Raised as the daughter of a well-to-do, white Mississippi planter, Iola Leroy learns later on in life that she has African blood and is consequently sold as a slave. After being freed, Iola pledges the remainder of her life to live as a black woman instead of passing. The shameful experiences she had during her time as a slave and her admiration for the African American race to which she newly belonged were the motivating factors of her decision to live as a black woman and labor for racial uplift.
“… I was sold from State to State as an article of merchandise. I had outrages heaped on me which might well crimson the cheek of honest womanhood with shame, but I never fell into the clutches ...view middle of the document...
Gresham why they could, under no circumstances, be married.
Iola was undeniably abused, victimized and raped while she was in the hands of numerous (at least seven) slave-owners. She “had outrages heaped on [her] which might well crimson the cheek of honest womanhood in shame”. An outrage is defined as “an act of violence or brutality” (merriam-webster.com). Iola is telling Dr. Gresham that she had brutal violence “heaped” on her. A heap gives us the image of an untidy mess or a pile of trash, things are laid one thing on top of the other. What Iola is trying to emphasize to Gresham here is that she was at the bottom of the pile; these messes were on her. Although she doesn’t name these horrific crimes as rape specifically, she also gives us the image of an honest woman blushing. We picture the face of a woman who has experienced something shameful; an experience that she didn’t want to happen to her.
Iola “never fell into the clutches of an owner for whom [she] did not feel the utmost loathing and intensest horror.” (115) Not only did she hate every single owner she fell into the possession of, she was extremely disgusted by them and exceedingly apprehensive of each one. Not one of the owners had treated her the same way her father had treated his slaves; for she “never saw [her] father strike one of them” (97). In emphasizing her disgust and fear of these men, Iola was attempting to hammer in the point to Gresham that there was no way she could ever chose to marry him. Her slave owners were all the same, and Gresham, being white himself, would eventually degrade her the way they did. Even if his degradation of her was not as extreme as theirs, in her mind he would someday deny even his own children if they showed “unmistakable signs of color” (117).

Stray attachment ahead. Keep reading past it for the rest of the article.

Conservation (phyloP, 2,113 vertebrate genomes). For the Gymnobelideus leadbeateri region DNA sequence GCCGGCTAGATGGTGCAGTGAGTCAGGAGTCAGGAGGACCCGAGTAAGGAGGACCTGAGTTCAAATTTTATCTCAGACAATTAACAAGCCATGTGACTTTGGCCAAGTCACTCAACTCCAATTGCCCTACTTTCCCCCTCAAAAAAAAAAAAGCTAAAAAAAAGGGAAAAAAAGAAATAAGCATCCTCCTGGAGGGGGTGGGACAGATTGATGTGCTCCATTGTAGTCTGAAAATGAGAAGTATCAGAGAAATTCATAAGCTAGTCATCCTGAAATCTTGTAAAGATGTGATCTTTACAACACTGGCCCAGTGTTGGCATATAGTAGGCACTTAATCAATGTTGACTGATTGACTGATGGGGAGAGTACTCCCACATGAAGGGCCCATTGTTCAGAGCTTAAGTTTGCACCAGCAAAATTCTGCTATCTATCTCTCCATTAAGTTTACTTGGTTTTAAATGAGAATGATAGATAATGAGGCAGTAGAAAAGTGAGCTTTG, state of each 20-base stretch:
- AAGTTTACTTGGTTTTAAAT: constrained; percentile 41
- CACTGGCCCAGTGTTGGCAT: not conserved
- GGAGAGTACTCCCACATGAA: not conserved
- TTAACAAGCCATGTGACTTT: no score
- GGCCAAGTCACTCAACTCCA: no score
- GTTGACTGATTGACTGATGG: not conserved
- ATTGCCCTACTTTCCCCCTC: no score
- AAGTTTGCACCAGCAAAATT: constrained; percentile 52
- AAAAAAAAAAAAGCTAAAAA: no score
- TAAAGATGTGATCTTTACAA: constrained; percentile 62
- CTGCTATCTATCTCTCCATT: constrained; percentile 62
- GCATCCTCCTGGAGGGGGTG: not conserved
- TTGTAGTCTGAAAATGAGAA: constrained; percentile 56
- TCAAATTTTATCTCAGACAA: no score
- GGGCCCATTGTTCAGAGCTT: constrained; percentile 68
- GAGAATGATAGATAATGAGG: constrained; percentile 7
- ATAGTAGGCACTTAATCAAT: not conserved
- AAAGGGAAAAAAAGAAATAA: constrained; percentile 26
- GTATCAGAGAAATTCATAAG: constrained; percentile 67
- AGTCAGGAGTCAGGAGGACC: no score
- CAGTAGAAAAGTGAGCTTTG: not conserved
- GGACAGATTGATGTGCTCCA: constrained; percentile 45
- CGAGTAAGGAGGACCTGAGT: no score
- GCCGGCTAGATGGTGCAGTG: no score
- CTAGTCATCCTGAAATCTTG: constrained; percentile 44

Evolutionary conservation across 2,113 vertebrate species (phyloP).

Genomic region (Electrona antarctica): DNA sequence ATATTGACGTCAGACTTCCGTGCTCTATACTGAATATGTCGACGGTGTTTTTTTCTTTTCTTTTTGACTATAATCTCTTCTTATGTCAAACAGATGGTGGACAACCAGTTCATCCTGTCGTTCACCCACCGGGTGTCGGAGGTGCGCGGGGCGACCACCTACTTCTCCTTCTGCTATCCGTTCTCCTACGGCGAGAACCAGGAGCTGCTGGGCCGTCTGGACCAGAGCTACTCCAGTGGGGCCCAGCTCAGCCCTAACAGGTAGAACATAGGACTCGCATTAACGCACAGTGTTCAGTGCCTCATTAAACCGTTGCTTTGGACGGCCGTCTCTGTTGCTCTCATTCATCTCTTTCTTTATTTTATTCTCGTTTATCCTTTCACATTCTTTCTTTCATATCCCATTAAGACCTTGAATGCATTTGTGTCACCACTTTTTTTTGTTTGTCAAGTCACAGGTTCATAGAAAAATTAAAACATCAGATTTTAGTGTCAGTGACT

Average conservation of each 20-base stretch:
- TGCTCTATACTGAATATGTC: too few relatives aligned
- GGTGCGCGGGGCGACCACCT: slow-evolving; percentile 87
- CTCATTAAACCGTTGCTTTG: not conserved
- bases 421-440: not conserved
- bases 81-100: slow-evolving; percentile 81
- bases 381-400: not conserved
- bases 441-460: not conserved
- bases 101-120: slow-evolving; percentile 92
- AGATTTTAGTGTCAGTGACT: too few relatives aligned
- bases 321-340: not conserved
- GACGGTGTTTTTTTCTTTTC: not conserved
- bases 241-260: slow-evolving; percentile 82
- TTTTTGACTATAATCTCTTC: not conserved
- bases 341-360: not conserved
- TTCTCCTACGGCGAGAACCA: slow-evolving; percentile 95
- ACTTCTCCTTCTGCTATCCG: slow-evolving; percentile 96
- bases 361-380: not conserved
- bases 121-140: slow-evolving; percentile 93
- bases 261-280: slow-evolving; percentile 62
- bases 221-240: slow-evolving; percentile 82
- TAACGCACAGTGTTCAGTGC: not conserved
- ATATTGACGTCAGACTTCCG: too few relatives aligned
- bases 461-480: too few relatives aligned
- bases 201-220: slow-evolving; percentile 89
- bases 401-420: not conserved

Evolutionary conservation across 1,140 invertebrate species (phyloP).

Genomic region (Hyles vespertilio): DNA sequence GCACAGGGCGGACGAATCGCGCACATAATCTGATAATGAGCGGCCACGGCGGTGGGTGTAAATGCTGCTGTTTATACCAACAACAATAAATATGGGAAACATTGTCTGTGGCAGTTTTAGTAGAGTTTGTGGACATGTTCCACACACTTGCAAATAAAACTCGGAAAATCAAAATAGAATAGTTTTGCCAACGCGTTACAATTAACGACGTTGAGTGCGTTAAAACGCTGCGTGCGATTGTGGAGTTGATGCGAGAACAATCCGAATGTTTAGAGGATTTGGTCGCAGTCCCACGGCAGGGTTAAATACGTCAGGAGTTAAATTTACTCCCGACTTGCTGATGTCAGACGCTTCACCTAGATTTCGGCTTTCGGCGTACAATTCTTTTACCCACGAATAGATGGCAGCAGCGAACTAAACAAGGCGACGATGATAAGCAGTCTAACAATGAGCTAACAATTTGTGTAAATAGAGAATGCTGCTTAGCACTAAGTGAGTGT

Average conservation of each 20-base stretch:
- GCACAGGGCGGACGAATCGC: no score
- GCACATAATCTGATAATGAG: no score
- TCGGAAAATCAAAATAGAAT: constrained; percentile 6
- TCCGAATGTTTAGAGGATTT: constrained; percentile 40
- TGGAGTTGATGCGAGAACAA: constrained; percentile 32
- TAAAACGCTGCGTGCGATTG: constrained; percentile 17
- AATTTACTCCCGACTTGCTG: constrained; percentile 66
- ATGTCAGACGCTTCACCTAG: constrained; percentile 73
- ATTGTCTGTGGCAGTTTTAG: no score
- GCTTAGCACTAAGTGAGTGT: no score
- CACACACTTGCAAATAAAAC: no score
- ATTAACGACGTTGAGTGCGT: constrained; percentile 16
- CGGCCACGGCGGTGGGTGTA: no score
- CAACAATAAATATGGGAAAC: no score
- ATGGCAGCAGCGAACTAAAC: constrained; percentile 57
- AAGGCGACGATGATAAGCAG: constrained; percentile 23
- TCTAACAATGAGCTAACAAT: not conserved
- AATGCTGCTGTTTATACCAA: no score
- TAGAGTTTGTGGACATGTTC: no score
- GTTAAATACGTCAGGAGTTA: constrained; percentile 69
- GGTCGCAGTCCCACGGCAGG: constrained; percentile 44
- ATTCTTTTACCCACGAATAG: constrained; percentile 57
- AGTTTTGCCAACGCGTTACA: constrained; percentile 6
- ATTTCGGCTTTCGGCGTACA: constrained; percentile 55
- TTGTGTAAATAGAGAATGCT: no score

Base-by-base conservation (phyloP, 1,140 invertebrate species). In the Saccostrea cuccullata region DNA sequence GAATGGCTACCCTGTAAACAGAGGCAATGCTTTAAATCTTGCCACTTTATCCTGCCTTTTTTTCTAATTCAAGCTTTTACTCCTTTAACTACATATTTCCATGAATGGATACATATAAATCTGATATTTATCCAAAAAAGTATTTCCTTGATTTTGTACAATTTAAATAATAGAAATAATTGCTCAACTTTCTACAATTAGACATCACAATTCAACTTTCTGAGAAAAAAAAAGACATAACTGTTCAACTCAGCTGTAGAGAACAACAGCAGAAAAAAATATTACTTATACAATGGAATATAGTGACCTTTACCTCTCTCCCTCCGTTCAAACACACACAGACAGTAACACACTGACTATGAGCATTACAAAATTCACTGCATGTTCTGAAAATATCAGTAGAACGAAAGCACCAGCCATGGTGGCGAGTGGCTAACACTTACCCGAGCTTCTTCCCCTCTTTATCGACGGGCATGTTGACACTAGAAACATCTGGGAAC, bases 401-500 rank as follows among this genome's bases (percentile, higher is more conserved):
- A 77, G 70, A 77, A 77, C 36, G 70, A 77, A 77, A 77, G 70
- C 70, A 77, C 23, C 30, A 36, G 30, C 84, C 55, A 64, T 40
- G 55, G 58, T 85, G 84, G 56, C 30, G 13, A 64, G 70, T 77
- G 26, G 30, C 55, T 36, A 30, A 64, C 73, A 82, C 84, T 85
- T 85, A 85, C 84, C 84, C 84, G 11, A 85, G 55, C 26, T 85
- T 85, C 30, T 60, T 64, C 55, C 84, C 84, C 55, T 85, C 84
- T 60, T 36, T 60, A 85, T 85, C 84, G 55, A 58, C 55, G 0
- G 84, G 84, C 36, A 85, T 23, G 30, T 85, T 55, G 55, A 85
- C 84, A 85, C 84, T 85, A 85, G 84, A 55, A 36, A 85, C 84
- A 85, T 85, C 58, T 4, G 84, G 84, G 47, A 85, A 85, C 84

“[She] had heard men talk glibly of the degradation of the Negro…”. Iola had heard people speak about the way that slaves were treated, but their conversations had shown little forethought about the dreaded things that were really going on. Slavery had been mentioned in a nonchalant and superficial way that didn’t even come close to explaining all that was happening to the Negro people. She was struggling to get Gresham to ask himself, how could one speak with so much ease, to the point of being insincere, about the horrors and atrocities that the Negro people were facing?
“… there is a vast difference between abasement of condition and degradation of character. [She] was abased, but the men who trampled on [her] were the degraded ones.” (115). The words abase and abasement are used in this passage to give emphasis to the fact that Iola was “lowered physically”. She wasn’t tempted by any of these men, she was physically brought down by their mistreatment and abuse. Iola answers Gresham by repeating that she was “not tempted”, “never tempted”. Being tempted is to be enticed to do wrong by promise of pleasure or gain – Iola can’t stress enough that she was never enticed by any of the men that had her...